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Wednesday, May 2, 2018

How much is in our friendships?

Por sumily

One of the needs in the current times of scientists is to know more about human nature, they want to know what makes friendship so healthy and isolation so harmful, and are collecting provocative clues, although not necessarily definitive.Nicholas Christakis, author of Connected: The Power of Our Social Networks and How They Shape Our World and biosociologist at Yale University, and colleagues recently showed that people with strong social ties have, by comparison, low concentrations of fibrinogen, a protein associated with the type of chronic inflammation that is believed to cause many diseases. It remains a mystery why sociability could help block inflammation.Researchers have also been intrigued by the evidence of friendship between animals and not only those known for their sociability, such as primates, dolphins and elephants.


For some time, experts have the knowledge that each person chooses similar friends in a wide range of characteristics: age, religion, socioeconomic status, educational, political preferences, degree of neatness and, even, the strength of grip on shake hands. The impulse toward homophily, that is, that particular interest of each one to link with those who are, as far as possible, the closest thing to us, has been found equally among groups of hunters and gatherers than in more capitalist societies.

According to recent research, the roots of a friendship go beyond what anyone suspects. Scientists have discovered that the brains of close friends, those closest to us, respond in impressively similar ways when observing short videos: the same reflows and waves of attention and distraction, the same maximum point of reward processing here and the same boredom alerts over there.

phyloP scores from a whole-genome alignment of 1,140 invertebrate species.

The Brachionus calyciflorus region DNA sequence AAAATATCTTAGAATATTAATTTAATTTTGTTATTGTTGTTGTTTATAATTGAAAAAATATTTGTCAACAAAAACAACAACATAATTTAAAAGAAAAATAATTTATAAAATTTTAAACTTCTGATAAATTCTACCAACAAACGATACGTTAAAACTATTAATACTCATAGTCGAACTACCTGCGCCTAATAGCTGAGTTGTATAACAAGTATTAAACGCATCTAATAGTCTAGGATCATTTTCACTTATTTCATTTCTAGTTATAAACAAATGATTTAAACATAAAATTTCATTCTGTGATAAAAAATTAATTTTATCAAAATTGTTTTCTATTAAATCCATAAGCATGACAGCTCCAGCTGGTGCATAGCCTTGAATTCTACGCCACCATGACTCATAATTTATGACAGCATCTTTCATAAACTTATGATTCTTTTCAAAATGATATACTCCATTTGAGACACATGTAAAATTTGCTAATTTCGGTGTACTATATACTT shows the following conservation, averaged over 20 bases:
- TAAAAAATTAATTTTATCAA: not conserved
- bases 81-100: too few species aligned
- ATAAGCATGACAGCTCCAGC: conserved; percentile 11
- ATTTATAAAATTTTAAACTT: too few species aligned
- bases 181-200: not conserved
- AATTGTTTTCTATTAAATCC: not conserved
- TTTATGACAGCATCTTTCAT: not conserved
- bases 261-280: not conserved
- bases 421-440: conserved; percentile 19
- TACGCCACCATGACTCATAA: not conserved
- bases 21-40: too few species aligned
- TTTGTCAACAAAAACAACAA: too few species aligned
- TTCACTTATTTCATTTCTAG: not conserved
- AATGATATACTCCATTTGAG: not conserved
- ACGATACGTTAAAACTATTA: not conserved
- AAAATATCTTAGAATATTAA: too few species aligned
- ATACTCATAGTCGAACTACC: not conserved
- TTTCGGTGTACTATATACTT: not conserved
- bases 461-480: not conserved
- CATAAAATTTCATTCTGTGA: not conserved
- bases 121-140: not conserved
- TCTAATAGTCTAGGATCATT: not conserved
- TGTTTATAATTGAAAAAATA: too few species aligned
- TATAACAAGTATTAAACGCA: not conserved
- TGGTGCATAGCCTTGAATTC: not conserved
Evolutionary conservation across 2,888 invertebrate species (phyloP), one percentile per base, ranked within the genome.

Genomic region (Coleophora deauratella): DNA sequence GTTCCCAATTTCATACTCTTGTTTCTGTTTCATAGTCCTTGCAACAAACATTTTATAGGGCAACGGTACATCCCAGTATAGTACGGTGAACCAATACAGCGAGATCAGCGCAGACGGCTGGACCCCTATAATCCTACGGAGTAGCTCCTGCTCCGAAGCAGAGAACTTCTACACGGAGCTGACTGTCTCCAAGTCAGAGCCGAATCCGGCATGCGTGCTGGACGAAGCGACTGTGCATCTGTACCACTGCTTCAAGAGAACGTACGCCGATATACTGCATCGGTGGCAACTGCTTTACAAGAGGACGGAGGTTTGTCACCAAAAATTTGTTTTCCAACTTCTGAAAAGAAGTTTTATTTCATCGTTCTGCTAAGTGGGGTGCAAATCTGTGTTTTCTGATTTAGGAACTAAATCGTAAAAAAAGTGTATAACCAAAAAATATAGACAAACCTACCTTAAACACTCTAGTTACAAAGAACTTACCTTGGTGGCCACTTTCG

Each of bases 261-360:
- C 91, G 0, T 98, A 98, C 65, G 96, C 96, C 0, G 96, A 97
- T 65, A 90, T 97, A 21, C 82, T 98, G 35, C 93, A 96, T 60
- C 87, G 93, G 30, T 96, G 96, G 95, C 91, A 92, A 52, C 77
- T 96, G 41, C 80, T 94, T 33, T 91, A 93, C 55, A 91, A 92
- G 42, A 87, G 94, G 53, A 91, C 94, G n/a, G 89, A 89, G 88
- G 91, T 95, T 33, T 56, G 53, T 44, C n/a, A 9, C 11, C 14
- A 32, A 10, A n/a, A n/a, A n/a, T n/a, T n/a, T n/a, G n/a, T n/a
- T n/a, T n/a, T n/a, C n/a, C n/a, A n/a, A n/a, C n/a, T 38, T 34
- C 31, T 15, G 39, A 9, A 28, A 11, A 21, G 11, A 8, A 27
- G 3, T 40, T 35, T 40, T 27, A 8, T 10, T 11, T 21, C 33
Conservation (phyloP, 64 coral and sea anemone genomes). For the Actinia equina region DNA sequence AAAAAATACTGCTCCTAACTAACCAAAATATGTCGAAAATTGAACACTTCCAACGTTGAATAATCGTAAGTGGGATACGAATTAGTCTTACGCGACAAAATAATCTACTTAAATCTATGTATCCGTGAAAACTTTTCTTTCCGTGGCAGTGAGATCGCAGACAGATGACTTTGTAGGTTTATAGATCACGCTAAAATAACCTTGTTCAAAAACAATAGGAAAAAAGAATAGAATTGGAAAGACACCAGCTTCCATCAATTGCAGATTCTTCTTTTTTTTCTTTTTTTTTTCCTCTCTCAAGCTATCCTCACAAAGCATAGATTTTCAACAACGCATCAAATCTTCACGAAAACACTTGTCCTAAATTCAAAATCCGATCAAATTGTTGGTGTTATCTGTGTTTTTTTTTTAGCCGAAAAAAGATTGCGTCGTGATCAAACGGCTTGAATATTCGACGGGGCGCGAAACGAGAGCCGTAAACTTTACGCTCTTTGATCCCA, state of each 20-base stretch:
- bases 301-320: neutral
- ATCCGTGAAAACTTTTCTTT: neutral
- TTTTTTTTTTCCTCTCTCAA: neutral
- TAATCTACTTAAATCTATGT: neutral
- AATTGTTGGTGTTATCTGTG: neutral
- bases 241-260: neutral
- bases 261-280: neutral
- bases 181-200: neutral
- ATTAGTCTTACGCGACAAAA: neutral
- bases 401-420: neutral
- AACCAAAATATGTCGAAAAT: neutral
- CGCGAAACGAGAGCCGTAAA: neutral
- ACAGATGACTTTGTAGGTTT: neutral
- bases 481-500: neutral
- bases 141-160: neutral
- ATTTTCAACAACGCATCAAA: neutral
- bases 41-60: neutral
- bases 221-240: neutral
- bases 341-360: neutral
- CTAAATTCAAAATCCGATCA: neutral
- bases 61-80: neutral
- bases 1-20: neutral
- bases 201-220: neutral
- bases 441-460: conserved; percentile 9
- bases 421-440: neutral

The patterns of neuronal response evoked by the videos, on topics ranging from the dangers of collegiate football to Liam Neeson trying to make improvisational comedy, were found to coincide so much among friends when compared with patterns studied among people who were not, that researchers could predict how strong the social bond between two people was based solely on their brain readings.

According to Carolyn Parkinson, a cognitive scientist at the University of California at Los Angeles, she was surprised at the exceptional magnitude of the similarity between friends. The results were more convincing than I had imagined and very revealing. Parkinson and colleagues, Thalia Wheatley and Adam M. Kleinbaum of Dartmouth College, reported their findings in the journal Nature Communications.

The results reveal promising evidence to support the vague idea we have that friendship is more than simultaneous interests or having certain coincidences in our Facebook profiles. It's about what we call good chemistry. To say of Parkinson, the deductions indicate that the friends are similar in the way in which they pay attention and process the world that surrounds them. That is a shared process, which could make people bond more easily and have the kind of social interaction without friction that can be so rewarding.

The study is part of the nascent boom on the part of many experts in the nature, structure and evolution of friendship. In the background, there is a virtual mountain of demographic evidence that shows how the lack of friends in a person can be extremely harmful.